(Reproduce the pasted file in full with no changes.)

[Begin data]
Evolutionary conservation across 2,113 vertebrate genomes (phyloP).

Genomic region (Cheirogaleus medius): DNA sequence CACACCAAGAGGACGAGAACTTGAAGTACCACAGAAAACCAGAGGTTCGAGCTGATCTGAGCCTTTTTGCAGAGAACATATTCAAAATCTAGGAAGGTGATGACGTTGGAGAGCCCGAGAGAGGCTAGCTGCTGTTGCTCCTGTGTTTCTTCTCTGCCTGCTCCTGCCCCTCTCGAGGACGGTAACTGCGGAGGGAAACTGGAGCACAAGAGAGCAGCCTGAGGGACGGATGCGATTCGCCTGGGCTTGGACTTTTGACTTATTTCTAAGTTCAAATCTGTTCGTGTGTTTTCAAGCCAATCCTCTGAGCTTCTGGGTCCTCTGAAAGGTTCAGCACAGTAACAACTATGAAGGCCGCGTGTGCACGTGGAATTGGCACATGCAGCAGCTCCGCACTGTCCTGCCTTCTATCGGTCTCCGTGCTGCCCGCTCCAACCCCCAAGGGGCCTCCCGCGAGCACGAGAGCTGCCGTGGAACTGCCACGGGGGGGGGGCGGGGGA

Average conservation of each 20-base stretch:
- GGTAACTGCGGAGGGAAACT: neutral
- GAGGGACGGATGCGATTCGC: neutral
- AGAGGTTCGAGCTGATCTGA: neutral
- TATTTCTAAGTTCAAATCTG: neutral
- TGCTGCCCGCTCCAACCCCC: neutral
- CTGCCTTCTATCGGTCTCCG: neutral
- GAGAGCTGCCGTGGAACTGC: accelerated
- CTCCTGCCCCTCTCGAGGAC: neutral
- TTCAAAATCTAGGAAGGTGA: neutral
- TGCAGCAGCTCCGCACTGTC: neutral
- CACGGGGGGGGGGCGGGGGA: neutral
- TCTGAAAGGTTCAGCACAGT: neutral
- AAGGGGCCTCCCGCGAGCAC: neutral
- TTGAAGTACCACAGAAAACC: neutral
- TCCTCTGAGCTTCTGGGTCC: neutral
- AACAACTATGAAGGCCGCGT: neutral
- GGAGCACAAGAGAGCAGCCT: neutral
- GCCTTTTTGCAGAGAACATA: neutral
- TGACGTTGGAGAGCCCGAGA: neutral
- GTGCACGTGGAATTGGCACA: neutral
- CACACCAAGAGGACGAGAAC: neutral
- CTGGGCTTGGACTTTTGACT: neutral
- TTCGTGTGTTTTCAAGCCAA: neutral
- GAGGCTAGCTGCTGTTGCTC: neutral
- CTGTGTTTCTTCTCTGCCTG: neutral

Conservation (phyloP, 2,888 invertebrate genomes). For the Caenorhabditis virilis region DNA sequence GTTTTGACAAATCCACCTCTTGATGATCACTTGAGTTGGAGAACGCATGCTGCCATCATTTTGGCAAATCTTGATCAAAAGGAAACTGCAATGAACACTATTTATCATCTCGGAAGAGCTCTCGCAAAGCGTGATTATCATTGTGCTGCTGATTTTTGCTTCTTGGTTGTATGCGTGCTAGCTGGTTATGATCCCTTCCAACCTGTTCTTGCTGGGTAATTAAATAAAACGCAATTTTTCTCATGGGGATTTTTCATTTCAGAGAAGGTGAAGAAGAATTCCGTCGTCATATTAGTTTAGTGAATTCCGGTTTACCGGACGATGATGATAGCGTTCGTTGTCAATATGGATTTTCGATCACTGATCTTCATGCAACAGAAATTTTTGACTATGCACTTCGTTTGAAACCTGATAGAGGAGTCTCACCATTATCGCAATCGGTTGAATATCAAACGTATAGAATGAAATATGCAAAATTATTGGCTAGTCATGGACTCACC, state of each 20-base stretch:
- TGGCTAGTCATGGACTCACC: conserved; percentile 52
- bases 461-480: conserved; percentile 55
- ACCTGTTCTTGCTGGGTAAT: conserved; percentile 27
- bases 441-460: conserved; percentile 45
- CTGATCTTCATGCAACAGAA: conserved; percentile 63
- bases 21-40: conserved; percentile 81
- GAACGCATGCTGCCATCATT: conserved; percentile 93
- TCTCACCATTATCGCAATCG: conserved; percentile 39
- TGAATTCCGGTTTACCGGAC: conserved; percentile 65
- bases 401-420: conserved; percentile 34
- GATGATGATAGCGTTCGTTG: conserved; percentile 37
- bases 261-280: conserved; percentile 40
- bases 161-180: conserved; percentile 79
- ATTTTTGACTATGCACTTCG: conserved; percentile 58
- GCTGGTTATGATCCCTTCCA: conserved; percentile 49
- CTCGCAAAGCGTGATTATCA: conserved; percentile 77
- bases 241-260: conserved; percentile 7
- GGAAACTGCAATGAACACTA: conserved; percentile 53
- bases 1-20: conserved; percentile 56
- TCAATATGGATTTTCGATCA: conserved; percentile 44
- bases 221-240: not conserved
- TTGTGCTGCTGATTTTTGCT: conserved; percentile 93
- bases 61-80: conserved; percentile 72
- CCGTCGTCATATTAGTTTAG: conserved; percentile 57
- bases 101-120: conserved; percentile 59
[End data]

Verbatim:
Evolutionary conservation across 2,113 vertebrate genomes (phyloP).

Genomic region (Cheirogaleus medius): DNA sequence CACACCAAGAGGACGAGAACTTGAAGTACCACAGAAAACCAGAGGTTCGAGCTGATCTGAGCCTTTTTGCAGAGAACATATTCAAAATCTAGGAAGGTGATGACGTTGGAGAGCCCGAGAGAGGCTAGCTGCTGTTGCTCCTGTGTTTCTTCTCTGCCTGCTCCTGCCCCTCTCGAGGACGGTAACTGCGGAGGGAAACTGGAGCACAAGAGAGCAGCCTGAGGGACGGATGCGATTCGCCTGGGCTTGGACTTTTGACTTATTTCTAAGTTCAAATCTGTTCGTGTGTTTTCAAGCCAATCCTCTGAGCTTCTGGGTCCTCTGAAAGGTTCAGCACAGTAACAACTATGAAGGCCGCGTGTGCACGTGGAATTGGCACATGCAGCAGCTCCGCACTGTCCTGCCTTCTATCGGTCTCCGTGCTGCCCGCTCCAACCCCCAAGGGGCCTCCCGCGAGCACGAGAGCTGCCGTGGAACTGCCACGGGGGGGGGGCGGGGGA

Average conservation of each 20-base stretch:
- GGTAACTGCGGAGGGAAACT: neutral
- GAGGGACGGATGCGATTCGC: neutral
- AGAGGTTCGAGCTGATCTGA: neutral
- TATTTCTAAGTTCAAATCTG: neutral
- TGCTGCCCGCTCCAACCCCC: neutral
- CTGCCTTCTATCGGTCTCCG: neutral
- GAGAGCTGCCGTGGAACTGC: accelerated
- CTCCTGCCCCTCTCGAGGAC: neutral
- TTCAAAATCTAGGAAGGTGA: neutral
- TGCAGCAGCTCCGCACTGTC: neutral
- CACGGGGGGGGGGCGGGGGA: neutral
- TCTGAAAGGTTCAGCACAGT: neutral
- AAGGGGCCTCCCGCGAGCAC: neutral
- TTGAAGTACCACAGAAAACC: neutral
- TCCTCTGAGCTTCTGGGTCC: neutral
- AACAACTATGAAGGCCGCGT: neutral
- GGAGCACAAGAGAGCAGCCT: neutral
- GCCTTTTTGCAGAGAACATA: neutral
- TGACGTTGGAGAGCCCGAGA: neutral
- GTGCACGTGGAATTGGCACA: neutral
- CACACCAAGAGGACGAGAAC: neutral
- CTGGGCTTGGACTTTTGACT: neutral
- TTCGTGTGTTTTCAAGCCAA: neutral
- GAGGCTAGCTGCTGTTGCTC: neutral
- CTGTGTTTCTTCTCTGCCTG: neutral

Conservation (phyloP, 2,888 invertebrate genomes). For the Caenorhabditis virilis region DNA sequence GTTTTGACAAATCCACCTCTTGATGATCACTTGAGTTGGAGAACGCATGCTGCCATCATTTTGGCAAATCTTGATCAAAAGGAAACTGCAATGAACACTATTTATCATCTCGGAAGAGCTCTCGCAAAGCGTGATTATCATTGTGCTGCTGATTTTTGCTTCTTGGTTGTATGCGTGCTAGCTGGTTATGATCCCTTCCAACCTGTTCTTGCTGGGTAATTAAATAAAACGCAATTTTTCTCATGGGGATTTTTCATTTCAGAGAAGGTGAAGAAGAATTCCGTCGTCATATTAGTTTAGTGAATTCCGGTTTACCGGACGATGATGATAGCGTTCGTTGTCAATATGGATTTTCGATCACTGATCTTCATGCAACAGAAATTTTTGACTATGCACTTCGTTTGAAACCTGATAGAGGAGTCTCACCATTATCGCAATCGGTTGAATATCAAACGTATAGAATGAAATATGCAAAATTATTGGCTAGTCATGGACTCACC, state of each 20-base stretch:
- TGGCTAGTCATGGACTCACC: conserved; percentile 52
- bases 461-480: conserved; percentile 55
- ACCTGTTCTTGCTGGGTAAT: conserved; percentile 27
- bases 441-460: conserved; percentile 45
- CTGATCTTCATGCAACAGAA: conserved; percentile 63
- bases 21-40: conserved; percentile 81
- GAACGCATGCTGCCATCATT: conserved; percentile 93
- TCTCACCATTATCGCAATCG: conserved; percentile 39
- TGAATTCCGGTTTACCGGAC: conserved; percentile 65
- bases 401-420: conserved; percentile 34
- GATGATGATAGCGTTCGTTG: conserved; percentile 37
- bases 261-280: conserved; percentile 40
- bases 161-180: conserved; percentile 79
- ATTTTTGACTATGCACTTCG: conserved; percentile 58
- GCTGGTTATGATCCCTTCCA: conserved; percentile 49
- CTCGCAAAGCGTGATTATCA: conserved; percentile 77
- bases 241-260: conserved; percentile 7
- GGAAACTGCAATGAACACTA: conserved; percentile 53
- bases 1-20: conserved; percentile 56
- TCAATATGGATTTTCGATCA: conserved; percentile 44
- bases 221-240: not conserved
- TTGTGCTGCTGATTTTTGCT: conserved; percentile 93
- bases 61-80: conserved; percentile 72
- CCGTCGTCATATTAGTTTAG: conserved; percentile 57
- bases 101-120: conserved; percentile 59